I hope you have a chance to spend some time in the forest, the garden, or both this weekend!
Spring is also baby animal season in Michigan, so here’s a little about baby foxes and what to do if you encounter one from Friends of Wildlife in Ann Arbor:
There are two species of fox in Michigan, the Red and the Gray. The Red prefer meadow areas and the Gray favor woods.
As with most wildlife, the kits are born in early spring. The vixen (female fox) chooses a hollow log, an empty woodchuck hole or a roadside culvert for the nursery. This nest site provides her young protection from predators, especially coyotes. The male fox helps with the rearing by bringing the vixen food while she nurses their young and keeps the kits warm. Then later in the kits development both parents teach them how to forage for food.
The foxes diet consists mainly of small rodents, moles and bugs. The benefits that foxes afford farmland, orchards and the general public is their consumption of these invasive pests. It is an absolute miss conception that fox eat cats, dogs or small children.They are very curious creatures but avoid contact with domestic animals and humans.
When fox kits are first born, their eyes and ears are closed, they remain secluded in their den with their mother. As they develop, at about one month, they start venturing out to play, attacking twigs, leaves and their siblings, but never far from the protection of the den.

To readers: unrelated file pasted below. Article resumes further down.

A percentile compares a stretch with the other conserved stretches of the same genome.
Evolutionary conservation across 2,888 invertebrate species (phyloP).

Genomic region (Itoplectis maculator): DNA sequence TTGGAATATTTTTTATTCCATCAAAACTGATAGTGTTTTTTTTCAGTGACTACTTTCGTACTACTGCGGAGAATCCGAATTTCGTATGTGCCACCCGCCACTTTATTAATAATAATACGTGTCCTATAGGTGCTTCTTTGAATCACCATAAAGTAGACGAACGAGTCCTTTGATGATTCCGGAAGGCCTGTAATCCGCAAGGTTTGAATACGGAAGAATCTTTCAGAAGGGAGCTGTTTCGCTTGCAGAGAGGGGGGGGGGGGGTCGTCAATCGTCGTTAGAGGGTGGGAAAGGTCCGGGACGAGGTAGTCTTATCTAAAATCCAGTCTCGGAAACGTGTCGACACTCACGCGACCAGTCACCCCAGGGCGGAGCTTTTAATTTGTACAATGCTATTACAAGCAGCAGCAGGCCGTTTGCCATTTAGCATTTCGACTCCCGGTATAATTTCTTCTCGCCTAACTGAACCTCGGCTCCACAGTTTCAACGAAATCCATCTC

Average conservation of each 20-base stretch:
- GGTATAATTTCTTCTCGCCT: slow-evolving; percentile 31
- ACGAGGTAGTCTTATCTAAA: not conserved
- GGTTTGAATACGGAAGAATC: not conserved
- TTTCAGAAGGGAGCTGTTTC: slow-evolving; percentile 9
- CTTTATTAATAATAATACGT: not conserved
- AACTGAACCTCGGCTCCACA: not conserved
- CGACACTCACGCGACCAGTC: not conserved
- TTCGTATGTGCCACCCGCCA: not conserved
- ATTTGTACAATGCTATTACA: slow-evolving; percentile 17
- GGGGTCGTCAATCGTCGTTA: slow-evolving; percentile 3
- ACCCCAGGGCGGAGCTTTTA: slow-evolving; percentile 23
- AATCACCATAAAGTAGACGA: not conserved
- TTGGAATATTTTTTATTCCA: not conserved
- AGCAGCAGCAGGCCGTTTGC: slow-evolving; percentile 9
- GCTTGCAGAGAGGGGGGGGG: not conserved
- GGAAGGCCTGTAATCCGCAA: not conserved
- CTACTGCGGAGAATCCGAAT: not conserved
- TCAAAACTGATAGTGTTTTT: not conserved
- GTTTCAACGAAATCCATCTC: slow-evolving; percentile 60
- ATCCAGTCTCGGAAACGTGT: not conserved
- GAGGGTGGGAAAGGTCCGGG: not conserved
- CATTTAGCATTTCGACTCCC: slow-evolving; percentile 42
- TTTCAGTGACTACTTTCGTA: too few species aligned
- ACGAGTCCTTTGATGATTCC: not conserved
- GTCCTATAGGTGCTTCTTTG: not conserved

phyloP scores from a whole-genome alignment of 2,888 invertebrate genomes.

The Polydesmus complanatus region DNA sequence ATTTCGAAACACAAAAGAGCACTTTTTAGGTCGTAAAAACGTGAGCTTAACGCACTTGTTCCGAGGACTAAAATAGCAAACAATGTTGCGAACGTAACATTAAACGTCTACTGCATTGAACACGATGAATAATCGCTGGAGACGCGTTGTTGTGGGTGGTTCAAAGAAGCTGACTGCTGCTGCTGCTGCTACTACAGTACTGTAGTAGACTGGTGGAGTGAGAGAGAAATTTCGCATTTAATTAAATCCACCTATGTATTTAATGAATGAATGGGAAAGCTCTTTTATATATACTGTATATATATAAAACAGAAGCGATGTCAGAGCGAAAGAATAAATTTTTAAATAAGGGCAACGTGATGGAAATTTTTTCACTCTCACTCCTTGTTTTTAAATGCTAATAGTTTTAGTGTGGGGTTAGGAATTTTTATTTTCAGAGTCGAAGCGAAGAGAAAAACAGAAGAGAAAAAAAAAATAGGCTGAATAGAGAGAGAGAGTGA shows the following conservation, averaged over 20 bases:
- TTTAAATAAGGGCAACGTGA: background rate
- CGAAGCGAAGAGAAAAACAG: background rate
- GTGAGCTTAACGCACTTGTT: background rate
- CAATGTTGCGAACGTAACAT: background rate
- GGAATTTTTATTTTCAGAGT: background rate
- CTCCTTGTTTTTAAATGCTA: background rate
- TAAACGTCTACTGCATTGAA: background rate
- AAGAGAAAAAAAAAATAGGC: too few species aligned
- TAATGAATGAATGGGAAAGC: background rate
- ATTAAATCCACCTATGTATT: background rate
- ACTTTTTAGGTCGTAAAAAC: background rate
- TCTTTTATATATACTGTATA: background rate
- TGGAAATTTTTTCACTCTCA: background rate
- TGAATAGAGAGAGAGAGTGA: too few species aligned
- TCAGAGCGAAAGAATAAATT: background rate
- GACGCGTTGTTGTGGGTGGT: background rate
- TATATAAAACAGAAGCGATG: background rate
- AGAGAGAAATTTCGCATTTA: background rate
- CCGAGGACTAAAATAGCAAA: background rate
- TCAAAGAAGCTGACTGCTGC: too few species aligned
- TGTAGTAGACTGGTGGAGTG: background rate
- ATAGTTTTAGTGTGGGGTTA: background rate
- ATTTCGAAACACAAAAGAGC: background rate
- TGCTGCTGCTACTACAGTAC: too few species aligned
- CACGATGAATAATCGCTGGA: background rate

If you do find an infant fox, please contact them for further instructions and see their website for information about other species!
PS: David has a video too. He writes: “Please note that the video was taken from quiet a distance away with a high power lens so as to avoid as much human contact with the kits.”
Happy Mother’s Day to all you Michigan moms! I appreciate how hard you work every day doing the toughest job that I know of. Here’s hoping that everyone takes some time this weekend for the mothers in their lives.
Jim shared this several years ago and wrote:
This is my wife Margie (AKA Mom to our daughter and Grandma to our two granddaughters) looking out at Lake Superior from the beach of her favorite place in the world, Little Girl’s Point. Margie is the best person I have ever known, and i’m eternally grateful that she chose me to spend her life with. My Mother has been gone almost 25 years now and I still think about her every day, but especially on this day.
Cherry blossoms, along with apple & other fruit tree blooms are out across Michigan. If you’re near a fruit growing region, take a drive and see what’s to be seen!
PS: Here’s a little Facebook Live video I did this week with Nikki Rothwell, head of MSU’s Northwest Michigan Horticultural Research Station about cherries, blossoms, and the work of the Station. I can’t seem to size the video here so you might want to click to view it on the Leelanau.com Facebook.
Paul’s Falls on the Sante River at Waterfalls of the Keweenaw begins:
Finding a sizeable river that flows east from Toivola/Twin Lakes is tough – finding a waterfall along one is even harder. Paul’s Falls on Sante River fulfills both of those criteria with an impressive drop down into a sandstone bowl. While much of the river is a meandering flow along a gentle rocky bed, here the water plunges over a lip of sandstone and pours down onto a steep slope of mossy rock. The river banks steepen to dangerous levels below the falls and create a descent cave on the north side.
Read on for directions, map, and more!
Nathan took this photo in April and writes “I decided to check out the remote and topographically intriguing Sante River gorge, deep in the heart of the Keweenaw Peninsula. I wasn’t expecting to find Paul’s Falls at the end of it!”
More Michigan waterfalls on Michigan in Pictures!